An excerpt from an article in the economist ilustrates an idea that many people share on what is really influence from cross-border mergers and acquisitions; “What is affected, however, is the ability of governments and of individual politicians to use patronage at favoured firms to help their friends, to get favours in return, to support special interests such as trade unions, and, in broad political terms, to paint themselves as patriots. Consumers aren’t helped, living standards don’t rise, the nation as a whole is not better off. But the political and corporate elite may well be.”*
From this confusion I have, I ask myself what is the dominance a government should exert over its corporate scene? And what are the real implications behind the interventionism that the governments impose on these operations?

* http://economist.com/opinion/displaystory.cfm?story_id=E1_VVSVNGN

Chris 25 febrero 2008 - 14:46

There have been a lot of political fights behind the scene in the Endesa acquisition case so it cannot be analysed only from an economical point of view.

The first attempt to buy Endesa came from the Spanish gas company Gas Natural which is owned by amongst others Caixa Catalunya (a Spanish savings bank from Catalonian where the Catalonian Socialist government has a lot of power). One of the main share holders of Endesa is Caja Madrid (another savings bank but in this case located in Madrid and controlled by the local government in Madrid which is leaded by the conservative party). Caja Madrid / Endesa opposed the offer made by Gas Natural and many people believe this is the main reason why the socialist government opposed the E-On acquisition.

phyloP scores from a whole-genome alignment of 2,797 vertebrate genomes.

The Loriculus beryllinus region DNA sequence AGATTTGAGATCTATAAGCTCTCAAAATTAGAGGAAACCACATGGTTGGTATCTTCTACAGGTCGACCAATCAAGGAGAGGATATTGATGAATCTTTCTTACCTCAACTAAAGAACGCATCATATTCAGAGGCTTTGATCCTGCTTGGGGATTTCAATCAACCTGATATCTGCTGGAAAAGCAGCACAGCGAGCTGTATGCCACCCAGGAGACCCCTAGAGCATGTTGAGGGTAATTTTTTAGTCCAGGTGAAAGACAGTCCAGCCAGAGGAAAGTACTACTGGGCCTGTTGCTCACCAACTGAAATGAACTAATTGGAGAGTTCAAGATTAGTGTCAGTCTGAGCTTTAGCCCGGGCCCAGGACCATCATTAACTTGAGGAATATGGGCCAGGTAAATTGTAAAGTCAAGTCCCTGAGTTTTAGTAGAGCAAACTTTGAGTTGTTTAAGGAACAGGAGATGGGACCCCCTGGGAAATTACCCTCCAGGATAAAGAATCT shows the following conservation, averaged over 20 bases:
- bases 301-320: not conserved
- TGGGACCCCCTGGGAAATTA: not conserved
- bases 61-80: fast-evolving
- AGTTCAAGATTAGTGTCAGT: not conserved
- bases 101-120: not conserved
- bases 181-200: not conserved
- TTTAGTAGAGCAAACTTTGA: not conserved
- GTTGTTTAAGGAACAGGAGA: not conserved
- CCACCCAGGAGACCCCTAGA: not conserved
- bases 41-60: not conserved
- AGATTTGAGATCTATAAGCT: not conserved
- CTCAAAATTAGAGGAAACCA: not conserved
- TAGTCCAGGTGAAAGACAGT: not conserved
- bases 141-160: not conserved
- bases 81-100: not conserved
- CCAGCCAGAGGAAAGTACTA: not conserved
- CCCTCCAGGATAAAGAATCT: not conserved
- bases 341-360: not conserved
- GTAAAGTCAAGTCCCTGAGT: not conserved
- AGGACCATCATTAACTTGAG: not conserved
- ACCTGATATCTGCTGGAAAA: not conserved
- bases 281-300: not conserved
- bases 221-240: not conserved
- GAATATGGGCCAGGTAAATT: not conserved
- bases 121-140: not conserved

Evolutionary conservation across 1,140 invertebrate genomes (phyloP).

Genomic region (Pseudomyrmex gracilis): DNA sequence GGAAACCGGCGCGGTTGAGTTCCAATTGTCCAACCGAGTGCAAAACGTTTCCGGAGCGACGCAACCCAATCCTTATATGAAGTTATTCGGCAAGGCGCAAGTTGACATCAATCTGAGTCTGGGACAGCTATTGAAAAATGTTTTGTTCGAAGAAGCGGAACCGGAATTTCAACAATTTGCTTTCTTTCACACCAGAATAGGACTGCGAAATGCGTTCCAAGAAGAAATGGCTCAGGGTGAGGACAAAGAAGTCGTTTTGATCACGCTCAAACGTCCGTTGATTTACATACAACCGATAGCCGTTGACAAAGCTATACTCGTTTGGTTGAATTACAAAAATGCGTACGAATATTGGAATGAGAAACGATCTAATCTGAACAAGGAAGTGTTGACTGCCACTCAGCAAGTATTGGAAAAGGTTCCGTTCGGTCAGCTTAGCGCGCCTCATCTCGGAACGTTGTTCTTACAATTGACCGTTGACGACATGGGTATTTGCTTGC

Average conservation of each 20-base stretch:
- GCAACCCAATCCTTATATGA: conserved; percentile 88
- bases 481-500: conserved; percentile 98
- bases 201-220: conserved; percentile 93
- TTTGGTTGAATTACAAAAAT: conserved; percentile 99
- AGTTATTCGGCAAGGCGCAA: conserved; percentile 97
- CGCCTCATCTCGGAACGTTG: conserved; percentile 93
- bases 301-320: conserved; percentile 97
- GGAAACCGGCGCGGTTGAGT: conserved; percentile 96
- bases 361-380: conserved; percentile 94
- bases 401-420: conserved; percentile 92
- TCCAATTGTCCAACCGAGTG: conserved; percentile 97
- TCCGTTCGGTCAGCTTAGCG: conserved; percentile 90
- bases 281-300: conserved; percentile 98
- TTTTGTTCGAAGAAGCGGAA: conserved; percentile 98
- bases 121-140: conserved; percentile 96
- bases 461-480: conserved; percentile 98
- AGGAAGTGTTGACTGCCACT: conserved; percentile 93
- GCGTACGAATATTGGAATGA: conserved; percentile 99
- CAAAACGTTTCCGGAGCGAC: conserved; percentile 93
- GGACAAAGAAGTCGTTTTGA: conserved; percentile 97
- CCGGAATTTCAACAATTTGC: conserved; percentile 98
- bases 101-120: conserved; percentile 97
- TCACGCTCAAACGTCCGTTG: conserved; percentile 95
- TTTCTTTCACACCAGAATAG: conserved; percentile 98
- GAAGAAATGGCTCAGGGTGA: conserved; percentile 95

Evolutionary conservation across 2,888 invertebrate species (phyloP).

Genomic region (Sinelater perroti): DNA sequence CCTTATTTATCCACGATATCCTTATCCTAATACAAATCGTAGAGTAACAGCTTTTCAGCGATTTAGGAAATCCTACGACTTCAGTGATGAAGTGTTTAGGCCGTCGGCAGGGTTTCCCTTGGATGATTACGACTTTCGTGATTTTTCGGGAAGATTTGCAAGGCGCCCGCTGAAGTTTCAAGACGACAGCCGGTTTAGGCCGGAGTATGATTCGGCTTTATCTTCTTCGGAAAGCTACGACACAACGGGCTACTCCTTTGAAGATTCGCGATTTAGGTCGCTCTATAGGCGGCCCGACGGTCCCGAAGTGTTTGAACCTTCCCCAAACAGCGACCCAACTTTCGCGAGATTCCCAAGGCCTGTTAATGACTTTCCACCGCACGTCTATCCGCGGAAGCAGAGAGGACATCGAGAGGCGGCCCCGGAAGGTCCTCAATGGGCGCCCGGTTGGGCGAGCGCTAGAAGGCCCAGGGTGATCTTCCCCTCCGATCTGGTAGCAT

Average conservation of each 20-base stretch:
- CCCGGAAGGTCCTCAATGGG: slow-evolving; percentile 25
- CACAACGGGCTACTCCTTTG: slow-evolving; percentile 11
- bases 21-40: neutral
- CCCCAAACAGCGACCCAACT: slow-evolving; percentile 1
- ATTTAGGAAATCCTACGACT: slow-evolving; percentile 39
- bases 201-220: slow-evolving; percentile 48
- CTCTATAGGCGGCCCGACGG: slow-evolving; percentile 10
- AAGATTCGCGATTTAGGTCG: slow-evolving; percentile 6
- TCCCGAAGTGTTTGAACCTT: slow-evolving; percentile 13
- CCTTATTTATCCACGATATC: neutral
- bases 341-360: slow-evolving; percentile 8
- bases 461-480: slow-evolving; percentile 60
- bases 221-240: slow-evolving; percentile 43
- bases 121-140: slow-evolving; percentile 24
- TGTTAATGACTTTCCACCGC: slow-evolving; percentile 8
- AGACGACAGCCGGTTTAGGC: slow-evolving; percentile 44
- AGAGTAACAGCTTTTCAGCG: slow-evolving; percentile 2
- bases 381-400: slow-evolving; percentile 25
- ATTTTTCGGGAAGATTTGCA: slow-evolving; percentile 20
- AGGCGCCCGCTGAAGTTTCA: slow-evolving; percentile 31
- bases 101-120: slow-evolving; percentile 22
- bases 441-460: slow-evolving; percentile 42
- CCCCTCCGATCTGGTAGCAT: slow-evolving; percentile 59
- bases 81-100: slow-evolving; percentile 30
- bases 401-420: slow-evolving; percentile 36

This political fight has become even clearer today where the former president of Endesa Pizarro is now representing the conservative party as the second candidate after the leader Mariano Rajoy in the upcoming elections (marts 9th 2008)

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Debbra 11 noviembre 2012 - 09:54

After I initially commented I seem to have clicked on the -Notify me when new comments are added-
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Perhaps there is a way you are able to remove me from that service?